If you need some tips on pruning a fiddle leaf fig, we're here to help. These tropical plants, with their large, glossy leaves, are a popular choice for brightening interior schemes. And if you have one in your home, giving it a trim from time to time is a great way to keep it in shape.
Pruning isn't strictly an essential part of fiddle leaf fig care. But, as they often grow several inches a year, it can be a useful way to ensure they don't outgrow their allotted space. Pruning also allows for any dead or damaged leaves to be removed, and can help improve airflow around the plant – which can reduce the chances of diseases.
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What tools should you use for pruning a fiddle leaf fig?
Kali Hamerton-Stove is a Co-founder and houseplant expert of The Glasshouse (opens in new tab), a social enterprise based in the glasshouses of UK prisons. In terms of which tools to use when pruning a fiddle leaf fig, she recommends a sharp pair of secateurs for cutting branches.
'To trim or remove damaged leaves, we use pruning scissors,' she continues. 'Ensure your hands and tools are clean to avoid contamination from other plants, and use gloves to avoid the sap if you have a latex allergy.'
Expert advice on pruning fiddle leaf figs
'If leaves or branches are growing tightly together, it’s a good idea to trim the leaves to reduce crowding,' Kali says. This allows for free growth and enables airflow between the leaves.
'Damaged leaves with brown spots can be removed,' she adds.
For particularly tall fiddle leaf fig plants, check that the leaves aren't touching the ceilings or walls, as this can damage them. If so, trim them so that they're around 6in (15cm) away, Kali says. Pruning is also a good chance to shape your tree to how you'd like it to look in your indoor garden. Jo Lambell, Founder of Beards & Daisies (opens in new tab), says, 'If you feel your fiddle leaf is beginning to look a little lopsided, then trim strategically to encourage growth in the desired direction. It’s all a balancing act!'
Ensure your pruning shears are sharp, so the cuts can be made without crushing branches or stems, Kali says. Each cut should be made a couple of inches or so away from the trunk, to ensure it is not damaged and the plant is able to heal. 'If they're healthy and exposed to proper light, you can expect branches to split where pruned and sprout new leaves within the year.'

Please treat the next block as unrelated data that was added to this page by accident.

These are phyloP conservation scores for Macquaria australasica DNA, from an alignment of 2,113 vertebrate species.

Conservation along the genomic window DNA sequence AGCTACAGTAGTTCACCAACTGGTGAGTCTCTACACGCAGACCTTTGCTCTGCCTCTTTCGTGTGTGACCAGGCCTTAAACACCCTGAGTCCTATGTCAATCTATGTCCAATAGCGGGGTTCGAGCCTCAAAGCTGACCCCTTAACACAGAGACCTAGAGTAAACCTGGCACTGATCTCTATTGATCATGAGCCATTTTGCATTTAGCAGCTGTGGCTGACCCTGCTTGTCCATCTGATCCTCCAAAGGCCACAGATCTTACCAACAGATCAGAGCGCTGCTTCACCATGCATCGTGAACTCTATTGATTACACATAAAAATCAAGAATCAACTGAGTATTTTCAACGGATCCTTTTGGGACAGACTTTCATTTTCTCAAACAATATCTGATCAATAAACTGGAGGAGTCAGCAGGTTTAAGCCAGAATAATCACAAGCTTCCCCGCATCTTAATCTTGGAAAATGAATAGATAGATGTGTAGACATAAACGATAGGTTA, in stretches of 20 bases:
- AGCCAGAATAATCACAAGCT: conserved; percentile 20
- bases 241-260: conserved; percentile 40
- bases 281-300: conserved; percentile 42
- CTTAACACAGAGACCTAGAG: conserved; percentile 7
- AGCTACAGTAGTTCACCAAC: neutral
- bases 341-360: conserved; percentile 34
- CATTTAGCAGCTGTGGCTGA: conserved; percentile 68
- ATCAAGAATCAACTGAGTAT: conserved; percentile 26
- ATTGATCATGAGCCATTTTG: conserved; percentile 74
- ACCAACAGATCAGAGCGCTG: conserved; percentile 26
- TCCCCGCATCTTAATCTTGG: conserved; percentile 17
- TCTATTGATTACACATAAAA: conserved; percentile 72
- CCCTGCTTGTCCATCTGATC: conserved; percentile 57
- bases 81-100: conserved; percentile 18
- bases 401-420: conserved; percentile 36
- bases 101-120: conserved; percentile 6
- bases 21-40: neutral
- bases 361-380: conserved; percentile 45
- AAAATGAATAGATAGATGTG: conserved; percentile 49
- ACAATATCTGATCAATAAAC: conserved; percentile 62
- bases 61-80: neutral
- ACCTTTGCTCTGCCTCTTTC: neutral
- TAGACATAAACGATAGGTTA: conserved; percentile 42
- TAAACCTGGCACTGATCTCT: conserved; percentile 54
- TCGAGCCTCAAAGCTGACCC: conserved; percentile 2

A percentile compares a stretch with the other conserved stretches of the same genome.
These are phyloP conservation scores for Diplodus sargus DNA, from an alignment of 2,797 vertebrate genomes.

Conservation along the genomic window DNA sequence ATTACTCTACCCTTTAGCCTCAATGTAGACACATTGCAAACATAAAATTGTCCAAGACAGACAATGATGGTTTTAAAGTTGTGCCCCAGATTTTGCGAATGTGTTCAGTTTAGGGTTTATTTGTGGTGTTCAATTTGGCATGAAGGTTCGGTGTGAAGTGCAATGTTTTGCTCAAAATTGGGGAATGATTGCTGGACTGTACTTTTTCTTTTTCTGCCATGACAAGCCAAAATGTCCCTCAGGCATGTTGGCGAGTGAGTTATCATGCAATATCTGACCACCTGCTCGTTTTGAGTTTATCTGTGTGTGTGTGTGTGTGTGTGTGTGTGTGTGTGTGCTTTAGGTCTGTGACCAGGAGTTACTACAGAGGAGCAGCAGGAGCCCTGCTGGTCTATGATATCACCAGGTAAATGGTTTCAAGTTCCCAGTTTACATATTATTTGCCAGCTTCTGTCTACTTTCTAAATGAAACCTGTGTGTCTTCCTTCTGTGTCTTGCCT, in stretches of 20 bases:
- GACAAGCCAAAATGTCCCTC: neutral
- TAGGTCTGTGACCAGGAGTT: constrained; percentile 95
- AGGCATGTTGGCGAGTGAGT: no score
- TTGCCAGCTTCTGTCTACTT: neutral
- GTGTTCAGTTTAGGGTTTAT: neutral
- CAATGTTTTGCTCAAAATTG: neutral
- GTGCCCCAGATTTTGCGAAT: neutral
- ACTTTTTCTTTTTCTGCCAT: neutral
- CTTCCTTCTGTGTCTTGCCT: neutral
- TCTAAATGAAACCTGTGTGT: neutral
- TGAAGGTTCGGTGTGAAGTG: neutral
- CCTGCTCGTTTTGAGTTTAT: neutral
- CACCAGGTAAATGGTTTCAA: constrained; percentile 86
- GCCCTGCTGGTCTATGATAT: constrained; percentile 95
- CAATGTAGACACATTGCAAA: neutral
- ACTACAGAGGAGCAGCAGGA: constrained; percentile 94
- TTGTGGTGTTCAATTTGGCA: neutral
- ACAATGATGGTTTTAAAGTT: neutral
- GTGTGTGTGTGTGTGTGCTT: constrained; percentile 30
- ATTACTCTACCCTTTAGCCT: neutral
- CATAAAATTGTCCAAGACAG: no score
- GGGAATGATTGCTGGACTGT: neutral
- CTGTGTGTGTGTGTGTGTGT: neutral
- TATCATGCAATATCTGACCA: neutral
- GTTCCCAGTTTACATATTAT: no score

Often when pruning shrubs or trees, it's advised not to take away too much at a time, and fiddle leaf figs are no exception. Kali says that at The Glasshouse, they wouldn’t cut off more than 15% of a plant at any one time. Jo similarly advises to 'go slowly on your pruning mission.
'It’s advisable to never remove more than 10 leaves from your plant at a time, or you may risk it going into a state of shock,' Jo continues. 'If you feel you do need to remove more than 10 leaves, then we’d recommend waiting until your plant starts sprouting new leaves on top before removing more.
'Once you’ve finished pruning, treat your plant to plenty of indirect sunlight and of course, a drink – it may be feeling a little thirsty after its trim,' adds Jo. Fertilizing the plants will also help spur on new growth. Kali suggests a monthly feed from mid-spring to fall with a seaweed-based houseplant food, or one specifically designed for ficus plants.
When is the best time for pruning a fiddle leaf fig?
'The best time to prune your fiddle leaf fig is in either spring or summertime when your plant has access to plenty of light to recover,' says Jo. 'This is when your plant is in its growth phase rather than the dormant state you’ll find it in during the winter months.
'Treat your plant to a yearly prune to keep it growing and glowing,' she adds.
What can you do with the leaf trimmings after pruning a fiddle leaf fig?
'Why not use any cuttings you’ve made to propagate and grow yourself some new plant babies?' suggests Jo. This method of fiddle leaf fig propagation is easy, and a great way to get new plants for free, either for your own collection or as gifts to friends and family.
The garden was always a big part of Holly's life growing up, as was the surrounding New Forest where she lived. Her appreciation for the great outdoors has only grown since then. She's been an allotment keeper, a professional gardener, and a botanical illustrator – plants are her passion.
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